How cyclist grew unique sports apparel
Bicycles played a notable role in advancing women’s rights in the 1800s, an invention that allowed women independent movement without a chaperone, contributing to the emancipation of women. Not only this, it also brought about dress reforms.
The desire for comfortable, fashionable and stylish range of activewear is what inspired Alice Kivuva’s business, FiveStars Africa Sports Apparel, which she launched in 2017 with a small collection of cycling, triathlon and athleisure apparel.
Alice, an avid cyclist, (her cycling personal-best is a 10-hour ride that covered 250 kilometers) took up cycling in 2015, the sport that inspired her business. Her creations depict her love for African culture, as such, they feature bold beautiful prints inspired by nature and life.
“We believe that ethnic diversity adds richness to a society, and being able to look to our heritage and cultural diversity for inspiration and getting to share that with the world through sports, fitness and fashion is core for my company,” she says.
Before launching her business, while she liked the idea of being kitted, she could not find any cycling kits in the market that offered comfort and style.
“I found that there was a distinct lack of female-specific kits, and what was available felt like an afterthought. My disappointment led to the realisation of a gap in the market. This presented me with a unique business opportunity and a chance to disrupt the sports apparel industry,” she explains.
When she started cycling, the cycling community was not big and the market was very niche. Majority of the cyclists would get their kits from second-hand retail stores - she was not sure how her products would fair in the market.
“My first option was local production, but looking at the numbers and the kind capital investment it would require, it would have been impossible to get started. I decided to shelve the plan to a later period when the business had grown and was stable enough to attract investment,” she explains.
Alice started her business with a capital of Sh100, 000, with a small range of cycling kits, triathlon Kits and athleisure apparel. She explains that minimum order quantities and the range of sizes limits the variety and eats up on capital.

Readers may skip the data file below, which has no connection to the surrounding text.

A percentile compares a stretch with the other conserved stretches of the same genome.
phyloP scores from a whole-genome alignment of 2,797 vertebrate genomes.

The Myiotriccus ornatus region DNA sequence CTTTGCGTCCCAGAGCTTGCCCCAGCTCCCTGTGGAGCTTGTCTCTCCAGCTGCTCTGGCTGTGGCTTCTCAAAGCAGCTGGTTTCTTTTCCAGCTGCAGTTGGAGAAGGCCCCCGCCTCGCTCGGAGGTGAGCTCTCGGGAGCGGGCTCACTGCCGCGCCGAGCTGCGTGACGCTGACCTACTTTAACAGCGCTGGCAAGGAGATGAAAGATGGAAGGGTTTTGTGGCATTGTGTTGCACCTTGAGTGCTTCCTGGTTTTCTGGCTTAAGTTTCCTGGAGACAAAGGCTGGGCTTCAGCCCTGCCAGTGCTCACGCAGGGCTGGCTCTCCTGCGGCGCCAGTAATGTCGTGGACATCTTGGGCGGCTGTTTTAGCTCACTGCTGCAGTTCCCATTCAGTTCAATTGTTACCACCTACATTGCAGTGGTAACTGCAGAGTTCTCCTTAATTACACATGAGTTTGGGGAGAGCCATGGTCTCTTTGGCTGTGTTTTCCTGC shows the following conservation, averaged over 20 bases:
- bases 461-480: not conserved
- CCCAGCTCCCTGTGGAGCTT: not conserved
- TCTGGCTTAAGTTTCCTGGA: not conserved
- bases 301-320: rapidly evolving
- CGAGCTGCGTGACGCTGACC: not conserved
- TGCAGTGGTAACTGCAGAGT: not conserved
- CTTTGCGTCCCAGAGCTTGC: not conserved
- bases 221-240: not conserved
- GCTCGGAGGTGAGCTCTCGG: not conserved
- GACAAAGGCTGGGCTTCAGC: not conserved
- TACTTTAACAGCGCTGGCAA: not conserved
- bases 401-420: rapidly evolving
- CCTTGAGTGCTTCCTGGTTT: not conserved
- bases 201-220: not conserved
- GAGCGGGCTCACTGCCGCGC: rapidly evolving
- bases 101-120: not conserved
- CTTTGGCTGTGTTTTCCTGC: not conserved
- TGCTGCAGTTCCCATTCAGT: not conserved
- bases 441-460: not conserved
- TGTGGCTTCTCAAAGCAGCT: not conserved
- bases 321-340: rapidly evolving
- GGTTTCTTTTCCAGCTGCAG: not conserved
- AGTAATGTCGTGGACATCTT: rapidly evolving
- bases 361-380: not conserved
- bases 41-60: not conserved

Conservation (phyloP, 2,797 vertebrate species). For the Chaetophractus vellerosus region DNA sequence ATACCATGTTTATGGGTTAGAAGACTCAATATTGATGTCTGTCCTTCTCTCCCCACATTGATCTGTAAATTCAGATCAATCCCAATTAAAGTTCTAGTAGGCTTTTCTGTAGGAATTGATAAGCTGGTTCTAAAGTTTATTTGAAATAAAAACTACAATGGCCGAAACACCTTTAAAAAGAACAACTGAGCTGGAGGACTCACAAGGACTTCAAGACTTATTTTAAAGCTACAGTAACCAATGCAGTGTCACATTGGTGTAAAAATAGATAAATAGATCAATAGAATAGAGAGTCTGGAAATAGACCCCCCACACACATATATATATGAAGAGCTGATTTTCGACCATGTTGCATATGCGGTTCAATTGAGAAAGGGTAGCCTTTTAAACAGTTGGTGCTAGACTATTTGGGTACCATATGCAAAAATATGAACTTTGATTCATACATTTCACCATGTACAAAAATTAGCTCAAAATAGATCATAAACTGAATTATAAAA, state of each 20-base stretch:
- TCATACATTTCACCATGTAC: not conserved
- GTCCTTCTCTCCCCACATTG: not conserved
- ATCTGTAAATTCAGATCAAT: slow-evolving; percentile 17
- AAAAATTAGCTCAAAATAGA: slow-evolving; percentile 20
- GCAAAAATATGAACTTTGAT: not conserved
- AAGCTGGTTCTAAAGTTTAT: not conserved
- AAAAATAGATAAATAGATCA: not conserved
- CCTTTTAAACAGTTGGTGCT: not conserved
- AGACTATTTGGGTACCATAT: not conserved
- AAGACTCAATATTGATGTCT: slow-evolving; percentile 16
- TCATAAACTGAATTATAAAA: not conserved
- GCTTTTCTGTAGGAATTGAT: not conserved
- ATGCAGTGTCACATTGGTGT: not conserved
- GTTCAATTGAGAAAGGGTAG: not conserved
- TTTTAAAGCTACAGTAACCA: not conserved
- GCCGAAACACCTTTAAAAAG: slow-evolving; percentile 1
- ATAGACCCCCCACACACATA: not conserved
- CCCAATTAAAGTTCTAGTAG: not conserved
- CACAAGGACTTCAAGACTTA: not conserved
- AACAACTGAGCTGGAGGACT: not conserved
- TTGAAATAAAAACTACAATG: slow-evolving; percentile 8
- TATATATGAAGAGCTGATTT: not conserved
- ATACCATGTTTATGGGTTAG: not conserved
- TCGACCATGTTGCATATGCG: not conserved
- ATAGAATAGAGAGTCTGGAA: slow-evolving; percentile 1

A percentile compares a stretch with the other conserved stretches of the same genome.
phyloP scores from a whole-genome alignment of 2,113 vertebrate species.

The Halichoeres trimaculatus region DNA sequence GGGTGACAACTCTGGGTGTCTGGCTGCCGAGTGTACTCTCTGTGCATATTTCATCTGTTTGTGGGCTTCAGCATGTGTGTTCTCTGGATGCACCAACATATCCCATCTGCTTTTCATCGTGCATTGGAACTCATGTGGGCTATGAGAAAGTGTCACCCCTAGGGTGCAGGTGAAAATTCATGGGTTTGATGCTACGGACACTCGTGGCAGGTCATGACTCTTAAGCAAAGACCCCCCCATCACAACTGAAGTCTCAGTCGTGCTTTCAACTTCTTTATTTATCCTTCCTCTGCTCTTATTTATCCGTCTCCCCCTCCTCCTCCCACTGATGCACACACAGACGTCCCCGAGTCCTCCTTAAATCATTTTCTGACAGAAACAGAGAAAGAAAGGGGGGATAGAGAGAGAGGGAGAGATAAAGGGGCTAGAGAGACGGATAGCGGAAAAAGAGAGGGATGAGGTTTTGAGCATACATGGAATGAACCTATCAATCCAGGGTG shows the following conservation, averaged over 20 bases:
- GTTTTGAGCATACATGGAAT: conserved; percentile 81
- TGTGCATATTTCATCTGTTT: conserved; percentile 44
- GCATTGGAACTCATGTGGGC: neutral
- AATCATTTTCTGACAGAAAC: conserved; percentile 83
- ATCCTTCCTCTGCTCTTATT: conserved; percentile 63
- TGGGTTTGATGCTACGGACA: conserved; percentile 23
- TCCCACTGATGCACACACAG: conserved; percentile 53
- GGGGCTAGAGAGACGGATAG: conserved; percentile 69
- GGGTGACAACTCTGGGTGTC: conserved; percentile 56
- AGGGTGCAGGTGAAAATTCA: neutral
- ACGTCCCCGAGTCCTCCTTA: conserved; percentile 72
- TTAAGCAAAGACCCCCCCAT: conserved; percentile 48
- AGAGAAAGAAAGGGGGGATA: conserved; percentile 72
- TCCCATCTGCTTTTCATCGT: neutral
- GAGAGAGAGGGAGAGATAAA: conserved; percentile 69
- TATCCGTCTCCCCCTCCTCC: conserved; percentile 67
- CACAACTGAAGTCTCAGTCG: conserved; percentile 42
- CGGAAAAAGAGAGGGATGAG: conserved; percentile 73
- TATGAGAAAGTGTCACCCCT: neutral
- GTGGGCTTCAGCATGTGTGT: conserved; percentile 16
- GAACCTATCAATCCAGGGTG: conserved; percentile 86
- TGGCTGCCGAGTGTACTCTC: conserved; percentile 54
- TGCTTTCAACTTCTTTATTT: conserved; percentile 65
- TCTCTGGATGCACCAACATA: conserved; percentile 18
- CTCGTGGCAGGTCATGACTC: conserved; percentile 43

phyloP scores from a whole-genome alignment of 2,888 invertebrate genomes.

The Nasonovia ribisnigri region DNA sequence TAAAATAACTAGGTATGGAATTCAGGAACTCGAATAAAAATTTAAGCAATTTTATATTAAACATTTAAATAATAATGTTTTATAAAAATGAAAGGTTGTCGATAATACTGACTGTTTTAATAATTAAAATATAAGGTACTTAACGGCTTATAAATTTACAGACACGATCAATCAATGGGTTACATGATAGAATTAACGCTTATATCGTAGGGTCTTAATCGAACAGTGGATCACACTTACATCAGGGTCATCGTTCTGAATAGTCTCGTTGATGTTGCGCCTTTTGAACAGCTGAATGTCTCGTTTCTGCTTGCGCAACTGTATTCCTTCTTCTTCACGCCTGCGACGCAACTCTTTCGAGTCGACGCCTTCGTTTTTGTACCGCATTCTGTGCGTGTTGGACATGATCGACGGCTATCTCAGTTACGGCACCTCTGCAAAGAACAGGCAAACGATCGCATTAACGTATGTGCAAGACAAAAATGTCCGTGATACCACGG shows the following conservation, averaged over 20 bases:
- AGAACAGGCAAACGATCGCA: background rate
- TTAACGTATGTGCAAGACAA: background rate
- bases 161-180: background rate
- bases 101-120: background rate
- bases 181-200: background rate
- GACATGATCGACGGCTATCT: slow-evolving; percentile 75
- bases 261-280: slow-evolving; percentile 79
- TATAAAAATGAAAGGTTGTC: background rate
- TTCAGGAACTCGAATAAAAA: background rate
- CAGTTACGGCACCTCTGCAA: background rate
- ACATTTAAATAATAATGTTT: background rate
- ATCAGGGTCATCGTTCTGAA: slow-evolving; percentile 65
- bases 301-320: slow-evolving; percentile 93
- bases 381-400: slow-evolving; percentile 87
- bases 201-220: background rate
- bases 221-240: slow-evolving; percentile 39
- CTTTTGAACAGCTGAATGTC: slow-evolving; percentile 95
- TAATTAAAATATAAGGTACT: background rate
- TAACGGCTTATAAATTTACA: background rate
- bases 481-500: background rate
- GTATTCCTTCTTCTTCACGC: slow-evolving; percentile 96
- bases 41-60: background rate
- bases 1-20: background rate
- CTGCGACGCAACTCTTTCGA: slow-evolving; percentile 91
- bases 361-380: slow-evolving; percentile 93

“Up until this point, I have had to take this journey on my own, including capital injections. It has not always been easy, and there are periods when I have suffered major setbacks, delays and had gaps in supply due to inadequate financing, slowing down the growth process significantly,” says the entrepreneur.
Having an outlet store was not an option for her as it would have required a whole new budget, yet she was trying to save as much as possible to be able to increase the variety of her products.
“I decided to stick to online sales and approached a couple of outlet stores to have them stock our products. We are currently working towards setting up a local production base. This will enable us to migrate some of our processes in the country as we grow our markets, have better control, and create employment in the process as we look to strengthen our economy.”
Alice handles all the artwork and designs, while she sources the main cycling fabric from Asia and Europe. Production is done in the same regions. Items that do not require large minimum order quantities, with fabric that is locally available are done here, for instance corporate orders for hoodies, t-shirts or caps.
She has had a long-running interest in business, business centered on her heritage, a celebration of culture.
She also believes in the transformational power of sports and its ability to inspire, strengthen and cultivate personal growth. She is keen on fitness, health and fashion and passionate about encouraging women and girls to work out “with purpose and on purpose” to cultivate and maintain a functional balanced and healthy lifestyle.
“We seek to shine a spotlight in particular to the Kenyan Cycling Community. There is under representation of the sport in the international scene, not because the talent is lacking, but because proper structures need to be put in place to ensure its growth and success,” she points out, adding that there is need to invest in the younger generations of both genders with the abilities to excel in cycling if only we can focus more attention to nurturing, investing and involvement in international events.
FiveStars Africa sell a variety of sporting gear. From cycling kits (road and mountain bikes) and accessories (jackets, jerseys, windbreakers, cycling bib shorts, shorts, trousers, leg warmers, arm-sleeves, gloves, socks, buffs, caps, triathlon sportswear and running, jogging, yoga and spin class gym apparel.
The apparel range from Sh1, 200 to Sh15, 000 depending on the quality and design.
Alice takes pride in kitting First Lady Rachel Ruto and the Nairobi County Women Representative, Esther Passaris.
“In addition to our physical outlet stores and online platforms, we have had the opportunity to work with international clients, team up with several local clubs, corporate organisations and government. I have clients from East, West and South Africa, UK, Switzerland, Europe and North America.”
She explains that her business is committed to developing an authentic African brand as a real competitive alternative to international brands through constant improvements on the quality, design and functionality of their apparel.
The business has collaborated with the government and various corporates. For instance, it has provided kits for the Standard Chartered Marathon-Kenya and the Commonwealth games and UCI Paralympics Championships, 2021. They were also Kit sponsors for the Kenya Cycling Federation Training, 2021, were the Kenya Cycling Race Series Official kit sponsors, 2022, and Kenya National Mountain Bike Official Kit Sponsor for 2022.